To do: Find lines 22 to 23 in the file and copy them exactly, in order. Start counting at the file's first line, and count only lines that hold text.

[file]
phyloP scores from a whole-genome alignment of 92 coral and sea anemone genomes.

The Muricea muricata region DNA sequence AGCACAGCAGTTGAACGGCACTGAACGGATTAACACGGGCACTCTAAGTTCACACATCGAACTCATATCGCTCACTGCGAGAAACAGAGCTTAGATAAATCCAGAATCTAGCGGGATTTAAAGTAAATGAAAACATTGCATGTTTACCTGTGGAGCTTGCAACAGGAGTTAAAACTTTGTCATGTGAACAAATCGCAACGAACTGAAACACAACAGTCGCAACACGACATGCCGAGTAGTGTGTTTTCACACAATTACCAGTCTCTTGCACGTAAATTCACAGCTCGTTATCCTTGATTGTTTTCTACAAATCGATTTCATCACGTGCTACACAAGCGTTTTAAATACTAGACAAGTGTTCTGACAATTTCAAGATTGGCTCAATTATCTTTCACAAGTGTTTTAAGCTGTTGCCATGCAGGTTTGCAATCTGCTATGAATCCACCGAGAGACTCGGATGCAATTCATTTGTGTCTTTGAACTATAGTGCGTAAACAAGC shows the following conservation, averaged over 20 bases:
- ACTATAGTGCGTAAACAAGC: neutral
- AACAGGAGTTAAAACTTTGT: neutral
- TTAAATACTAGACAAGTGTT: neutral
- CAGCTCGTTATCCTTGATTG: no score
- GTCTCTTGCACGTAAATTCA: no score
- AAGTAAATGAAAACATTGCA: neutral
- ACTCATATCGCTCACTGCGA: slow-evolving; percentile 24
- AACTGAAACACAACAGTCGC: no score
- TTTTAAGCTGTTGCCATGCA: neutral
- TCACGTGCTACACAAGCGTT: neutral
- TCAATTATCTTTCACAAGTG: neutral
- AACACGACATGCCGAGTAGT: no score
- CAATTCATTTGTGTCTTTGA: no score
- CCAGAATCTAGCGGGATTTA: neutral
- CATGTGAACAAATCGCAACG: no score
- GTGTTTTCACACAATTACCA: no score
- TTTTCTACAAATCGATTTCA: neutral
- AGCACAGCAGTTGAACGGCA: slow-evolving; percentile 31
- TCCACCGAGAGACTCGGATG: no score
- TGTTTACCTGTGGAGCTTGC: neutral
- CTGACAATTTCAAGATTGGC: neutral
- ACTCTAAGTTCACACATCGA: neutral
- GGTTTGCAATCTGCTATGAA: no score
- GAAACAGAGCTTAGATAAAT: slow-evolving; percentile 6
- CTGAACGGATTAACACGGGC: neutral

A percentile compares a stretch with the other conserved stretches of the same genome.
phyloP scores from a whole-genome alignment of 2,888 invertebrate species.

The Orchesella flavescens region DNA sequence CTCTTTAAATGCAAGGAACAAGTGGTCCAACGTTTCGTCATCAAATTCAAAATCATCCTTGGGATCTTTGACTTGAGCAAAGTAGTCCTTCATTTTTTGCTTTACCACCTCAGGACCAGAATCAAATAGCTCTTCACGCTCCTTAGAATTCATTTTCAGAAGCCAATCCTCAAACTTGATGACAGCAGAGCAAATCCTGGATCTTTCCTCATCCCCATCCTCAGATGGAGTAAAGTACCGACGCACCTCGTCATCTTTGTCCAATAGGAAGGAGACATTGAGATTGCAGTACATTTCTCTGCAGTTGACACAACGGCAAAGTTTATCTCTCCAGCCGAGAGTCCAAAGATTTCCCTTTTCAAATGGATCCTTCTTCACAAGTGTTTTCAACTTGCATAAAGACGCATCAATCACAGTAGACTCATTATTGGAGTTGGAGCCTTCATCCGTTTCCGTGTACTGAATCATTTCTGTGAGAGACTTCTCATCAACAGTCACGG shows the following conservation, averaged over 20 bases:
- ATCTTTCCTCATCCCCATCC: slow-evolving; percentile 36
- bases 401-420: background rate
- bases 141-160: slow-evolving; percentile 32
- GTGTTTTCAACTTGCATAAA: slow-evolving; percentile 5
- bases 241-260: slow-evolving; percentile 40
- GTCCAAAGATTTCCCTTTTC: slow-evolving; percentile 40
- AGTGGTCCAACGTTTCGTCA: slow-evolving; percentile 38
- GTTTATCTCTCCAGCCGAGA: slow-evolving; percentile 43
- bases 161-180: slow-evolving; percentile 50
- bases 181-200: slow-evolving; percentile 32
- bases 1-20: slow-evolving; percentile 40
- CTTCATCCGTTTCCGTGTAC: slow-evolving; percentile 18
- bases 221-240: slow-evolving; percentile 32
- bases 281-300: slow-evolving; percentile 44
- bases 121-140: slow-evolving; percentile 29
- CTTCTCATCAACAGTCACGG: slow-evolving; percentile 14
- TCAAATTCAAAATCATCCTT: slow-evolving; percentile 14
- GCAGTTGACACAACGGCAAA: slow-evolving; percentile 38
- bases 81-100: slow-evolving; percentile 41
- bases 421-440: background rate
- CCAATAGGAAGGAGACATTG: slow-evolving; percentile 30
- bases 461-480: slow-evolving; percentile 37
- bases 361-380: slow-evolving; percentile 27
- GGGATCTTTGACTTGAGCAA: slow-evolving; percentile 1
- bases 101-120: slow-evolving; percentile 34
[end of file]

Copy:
- TGTTTACCTGTGGAGCTTGC: neutral
- CTGACAATTTCAAGATTGGC: neutral